5. Ellie says:

    The last few times I’ve been to a movie theater, the people who were obnoxious were either middle aged people or families who brought children that were inappropriately young. I went to see Star Wars and the middle aged man in front of me was drunk and loud and the couple to my right had a two year old who got scared multiple times and kept crying that he wanted to go home. If it was once I’d chalk it up to a bad experience, but this kind of thing seems to happen too often.

    I work at a university and thus work with a lot of millennials and as much as millennials are judged for being on their phones, my coworkers are just as bad. All the people here complaining about what the young people are doing need to take a good look at themselves because I’m sure many of them are just as bad. (I don’t use my phone but that’s because I never really got into the whole smartphone thing and still just have a basic phone that does calls and a few texts.)

  6. Sheila says:

    Adam Aron is a typical out-of-touch Hollywood corporate shill. If he thinks allowing texting and other obnoxious behavior will actually bring people BACK to movie theaters, he’s off his rocker. I know for a fact that a sizeable group of former movie-lovers and movie-goers no longer attend movie theaters precisely because of all the rude cell phone usage that distracts from watching the movie. The millennials have a serious addiction problem with their phones and it encourages anti-social behavior. AMC should not be encouraging this.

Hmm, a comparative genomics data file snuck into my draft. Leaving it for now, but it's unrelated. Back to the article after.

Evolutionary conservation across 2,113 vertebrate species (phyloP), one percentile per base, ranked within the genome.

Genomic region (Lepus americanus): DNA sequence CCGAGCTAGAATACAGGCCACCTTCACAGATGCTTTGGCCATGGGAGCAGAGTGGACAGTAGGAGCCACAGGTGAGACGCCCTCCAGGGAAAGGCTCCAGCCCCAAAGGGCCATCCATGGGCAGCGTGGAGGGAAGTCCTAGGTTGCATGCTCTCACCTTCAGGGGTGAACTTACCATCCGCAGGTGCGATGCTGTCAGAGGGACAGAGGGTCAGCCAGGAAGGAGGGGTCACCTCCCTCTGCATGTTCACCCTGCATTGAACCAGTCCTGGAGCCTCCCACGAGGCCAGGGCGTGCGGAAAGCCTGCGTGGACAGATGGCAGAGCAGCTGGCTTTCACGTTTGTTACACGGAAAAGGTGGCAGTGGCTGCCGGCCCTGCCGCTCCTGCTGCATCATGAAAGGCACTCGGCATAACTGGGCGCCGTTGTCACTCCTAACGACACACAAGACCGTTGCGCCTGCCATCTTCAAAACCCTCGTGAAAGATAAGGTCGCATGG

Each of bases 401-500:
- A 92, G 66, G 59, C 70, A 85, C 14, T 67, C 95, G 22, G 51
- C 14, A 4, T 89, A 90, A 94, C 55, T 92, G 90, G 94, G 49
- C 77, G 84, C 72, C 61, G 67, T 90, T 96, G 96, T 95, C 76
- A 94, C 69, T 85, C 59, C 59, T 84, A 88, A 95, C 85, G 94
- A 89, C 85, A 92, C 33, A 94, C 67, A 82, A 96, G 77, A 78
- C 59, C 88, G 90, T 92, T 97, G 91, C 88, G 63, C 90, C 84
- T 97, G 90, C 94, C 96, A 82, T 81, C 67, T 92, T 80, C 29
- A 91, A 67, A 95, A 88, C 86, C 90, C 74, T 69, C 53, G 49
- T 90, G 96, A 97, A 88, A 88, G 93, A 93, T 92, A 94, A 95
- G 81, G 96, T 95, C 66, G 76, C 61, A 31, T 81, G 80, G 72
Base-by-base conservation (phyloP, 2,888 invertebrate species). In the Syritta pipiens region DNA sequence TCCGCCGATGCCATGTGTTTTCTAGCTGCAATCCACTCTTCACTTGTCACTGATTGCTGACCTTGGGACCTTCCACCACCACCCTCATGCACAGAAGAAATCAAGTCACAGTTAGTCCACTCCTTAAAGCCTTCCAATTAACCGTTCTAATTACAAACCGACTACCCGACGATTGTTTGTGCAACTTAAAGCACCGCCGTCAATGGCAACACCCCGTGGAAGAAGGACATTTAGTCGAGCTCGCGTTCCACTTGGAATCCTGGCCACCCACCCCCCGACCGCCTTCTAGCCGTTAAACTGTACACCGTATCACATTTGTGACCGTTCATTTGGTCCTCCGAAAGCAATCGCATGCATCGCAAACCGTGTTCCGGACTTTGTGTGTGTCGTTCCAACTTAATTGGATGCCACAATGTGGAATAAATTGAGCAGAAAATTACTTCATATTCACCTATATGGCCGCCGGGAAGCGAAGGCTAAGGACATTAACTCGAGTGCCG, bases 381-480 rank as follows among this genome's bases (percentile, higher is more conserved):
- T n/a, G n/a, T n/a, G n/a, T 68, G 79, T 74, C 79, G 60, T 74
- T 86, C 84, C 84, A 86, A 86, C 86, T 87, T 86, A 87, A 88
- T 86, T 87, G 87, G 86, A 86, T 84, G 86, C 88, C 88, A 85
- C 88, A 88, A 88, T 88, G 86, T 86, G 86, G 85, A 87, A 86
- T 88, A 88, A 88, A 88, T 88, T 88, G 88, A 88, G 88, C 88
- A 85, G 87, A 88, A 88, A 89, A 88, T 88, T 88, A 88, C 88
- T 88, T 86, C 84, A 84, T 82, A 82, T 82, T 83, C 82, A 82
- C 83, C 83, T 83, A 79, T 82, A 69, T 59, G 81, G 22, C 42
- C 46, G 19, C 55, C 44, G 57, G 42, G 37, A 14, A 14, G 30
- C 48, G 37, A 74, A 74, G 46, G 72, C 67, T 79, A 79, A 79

7. John says:

    With all the problems that presently exists I can’t believe you would say something like Millennials can’t go 2 and a half hours without their phone? Hello …….
    a Amazon fire stick can help with this issue

  8. Entitled Losers says: